These days many properties feature UVPC widow and door frames, however in some older or period properties the upgrade to these may not have been made due to cost, appearance or planning issues. But what if you have a property with wooden window and door frames that are in need of a little TLC? How should you go about repairing them?
You may be relieved to know that with a little time and patience repairing wooden window and door frames is a job that most people should be able to tackle themselves. So follow our steps below and get those old frames looking as good as new again.
How to repair wooden window frames
- Start by checking over the whole frame to identify any areas of rot, then sand back all of the old paint.
- Scrape out any cracked or loose putty and replace with new putty to keep the window pane firmly in place.
- Remove any areas of rot or damage with a chisel, ideally removing at least a 2cm border around the damaged area and keeping the edges as neat as possible.
- Cut a new piece of wood to the size of the hole, being as accurate as possible.
- Use a mould resistant wood preservative to paint both the hole and the new piece of wood to prevent any future issues. You could also treat the rest of the frame with preservative if you feel it needs it.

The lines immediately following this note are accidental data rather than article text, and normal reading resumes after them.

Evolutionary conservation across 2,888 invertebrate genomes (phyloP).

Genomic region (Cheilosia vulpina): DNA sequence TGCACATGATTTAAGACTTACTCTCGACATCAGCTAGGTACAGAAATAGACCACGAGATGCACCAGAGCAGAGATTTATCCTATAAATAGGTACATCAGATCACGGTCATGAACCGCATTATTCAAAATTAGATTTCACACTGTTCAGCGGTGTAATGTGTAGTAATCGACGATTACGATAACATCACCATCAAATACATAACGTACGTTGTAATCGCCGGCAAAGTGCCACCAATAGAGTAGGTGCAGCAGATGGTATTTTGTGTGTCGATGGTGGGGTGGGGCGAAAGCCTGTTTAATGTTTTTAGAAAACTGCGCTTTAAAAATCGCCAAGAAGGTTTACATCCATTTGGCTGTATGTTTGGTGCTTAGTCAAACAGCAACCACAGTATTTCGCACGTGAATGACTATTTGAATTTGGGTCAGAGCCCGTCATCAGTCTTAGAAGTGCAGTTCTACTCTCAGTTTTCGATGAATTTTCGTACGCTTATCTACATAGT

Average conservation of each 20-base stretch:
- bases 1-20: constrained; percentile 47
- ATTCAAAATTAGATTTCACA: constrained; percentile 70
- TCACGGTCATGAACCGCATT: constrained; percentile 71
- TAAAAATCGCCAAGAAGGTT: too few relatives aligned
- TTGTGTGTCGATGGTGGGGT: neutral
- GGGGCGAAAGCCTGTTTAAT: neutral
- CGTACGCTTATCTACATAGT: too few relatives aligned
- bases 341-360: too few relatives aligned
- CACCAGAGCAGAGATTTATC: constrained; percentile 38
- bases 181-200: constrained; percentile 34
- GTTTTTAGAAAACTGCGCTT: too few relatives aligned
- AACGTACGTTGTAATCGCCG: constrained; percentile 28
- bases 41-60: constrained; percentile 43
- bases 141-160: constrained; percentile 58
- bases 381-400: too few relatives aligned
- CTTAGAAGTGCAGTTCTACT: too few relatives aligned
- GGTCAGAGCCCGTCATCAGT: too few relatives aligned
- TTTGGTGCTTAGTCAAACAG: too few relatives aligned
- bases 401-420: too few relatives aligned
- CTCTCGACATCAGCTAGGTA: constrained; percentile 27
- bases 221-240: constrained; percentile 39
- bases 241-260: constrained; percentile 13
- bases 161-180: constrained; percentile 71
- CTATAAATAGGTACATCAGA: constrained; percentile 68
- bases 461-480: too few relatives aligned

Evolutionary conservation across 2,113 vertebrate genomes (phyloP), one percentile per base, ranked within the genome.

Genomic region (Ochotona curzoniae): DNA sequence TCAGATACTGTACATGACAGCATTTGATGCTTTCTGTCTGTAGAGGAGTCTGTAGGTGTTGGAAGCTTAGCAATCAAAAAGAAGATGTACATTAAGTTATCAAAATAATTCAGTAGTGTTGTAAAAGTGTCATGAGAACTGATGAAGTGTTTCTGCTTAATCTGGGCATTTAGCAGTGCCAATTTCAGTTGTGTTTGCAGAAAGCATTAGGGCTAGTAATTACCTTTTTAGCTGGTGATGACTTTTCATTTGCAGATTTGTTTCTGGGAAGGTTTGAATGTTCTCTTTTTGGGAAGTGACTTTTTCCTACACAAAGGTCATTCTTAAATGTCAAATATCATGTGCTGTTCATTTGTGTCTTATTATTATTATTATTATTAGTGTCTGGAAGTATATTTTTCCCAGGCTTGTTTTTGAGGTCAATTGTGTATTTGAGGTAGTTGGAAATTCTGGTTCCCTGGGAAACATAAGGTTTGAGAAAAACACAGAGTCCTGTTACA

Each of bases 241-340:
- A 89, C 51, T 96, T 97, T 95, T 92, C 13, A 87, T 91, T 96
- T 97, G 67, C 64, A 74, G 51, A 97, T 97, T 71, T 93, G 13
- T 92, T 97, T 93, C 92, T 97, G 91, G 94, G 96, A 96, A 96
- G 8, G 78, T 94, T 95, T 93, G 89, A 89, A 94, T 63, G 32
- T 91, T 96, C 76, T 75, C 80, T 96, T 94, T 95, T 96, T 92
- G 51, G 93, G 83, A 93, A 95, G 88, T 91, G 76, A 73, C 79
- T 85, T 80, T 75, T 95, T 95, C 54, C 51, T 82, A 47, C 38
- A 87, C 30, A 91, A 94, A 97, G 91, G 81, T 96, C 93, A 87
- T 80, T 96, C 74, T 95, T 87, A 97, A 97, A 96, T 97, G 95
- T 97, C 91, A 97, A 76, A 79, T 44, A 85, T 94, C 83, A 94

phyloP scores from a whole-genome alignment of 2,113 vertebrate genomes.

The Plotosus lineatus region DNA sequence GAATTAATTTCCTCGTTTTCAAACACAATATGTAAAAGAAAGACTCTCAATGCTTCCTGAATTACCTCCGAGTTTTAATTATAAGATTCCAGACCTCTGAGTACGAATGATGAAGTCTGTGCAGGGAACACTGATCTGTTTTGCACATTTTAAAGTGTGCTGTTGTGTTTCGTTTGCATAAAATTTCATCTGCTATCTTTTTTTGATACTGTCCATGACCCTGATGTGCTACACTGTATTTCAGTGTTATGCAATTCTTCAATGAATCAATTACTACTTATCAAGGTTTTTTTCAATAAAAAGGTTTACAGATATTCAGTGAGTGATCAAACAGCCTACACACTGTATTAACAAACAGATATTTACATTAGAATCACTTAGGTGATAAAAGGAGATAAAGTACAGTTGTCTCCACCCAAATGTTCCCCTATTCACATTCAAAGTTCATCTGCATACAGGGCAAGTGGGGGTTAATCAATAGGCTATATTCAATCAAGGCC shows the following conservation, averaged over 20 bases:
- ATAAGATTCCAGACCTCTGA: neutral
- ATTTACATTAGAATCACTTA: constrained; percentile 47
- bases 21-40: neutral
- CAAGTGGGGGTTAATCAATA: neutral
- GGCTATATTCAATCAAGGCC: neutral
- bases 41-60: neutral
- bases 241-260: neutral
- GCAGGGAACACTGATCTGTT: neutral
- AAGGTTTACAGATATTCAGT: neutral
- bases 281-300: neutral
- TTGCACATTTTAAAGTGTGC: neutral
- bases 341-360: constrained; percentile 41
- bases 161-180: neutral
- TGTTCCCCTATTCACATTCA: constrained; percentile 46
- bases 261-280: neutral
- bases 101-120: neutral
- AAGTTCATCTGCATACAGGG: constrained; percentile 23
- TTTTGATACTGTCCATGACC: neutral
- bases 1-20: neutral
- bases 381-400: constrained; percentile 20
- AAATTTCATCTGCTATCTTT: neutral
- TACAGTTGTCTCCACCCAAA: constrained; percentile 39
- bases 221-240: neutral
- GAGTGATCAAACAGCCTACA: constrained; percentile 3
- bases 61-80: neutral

- Glue the patch in place using an exterior grade wood glue and leave it to dry completely, ideally overnight.
- Use wood filler to fill in any gaps around the patch and any other small gaps or cracks in the frame. Filler can also be used to recreate any shapes or moulding on the frame which might have been damaged.
- Leave the filler to dry overnight and then reapply as necessary. Remember that most fillers will shrink as they dry so reapplication is usually required.
- Sand the areas of filler, the new patches of wood and any other rough areas of the frame to give a perfectly smooth result.
- Apply a coat of primer to the frame and allow to completely dry.
- Paint the frame in the colour of your choice. You can, of course, simply varnish the frame for a natural effect; however the areas of filler and patches may remain visible.
However, if all of this just seems like too much hard work then why not consider upgrading your old wooden windows frames to thermally and energy efficient UPVC ones. UPVC window frames are available in a number of styles and finishes, some of which resemble natural wood, and so can still stay in keeping with the style of traditional and period properties. Quick and easy to install, UPVC windows will keep you warm and dry and could help to reduce your energy bills, without the need for timely maintenance and repair.
Trusted Bolton builders, Wisecraft LTD, are specialists in providing and installing UPVC windows into all types of properties. Contact them today to find out more about the options for your home.
Published Date: 17th February 2017
Category: UPVC Windows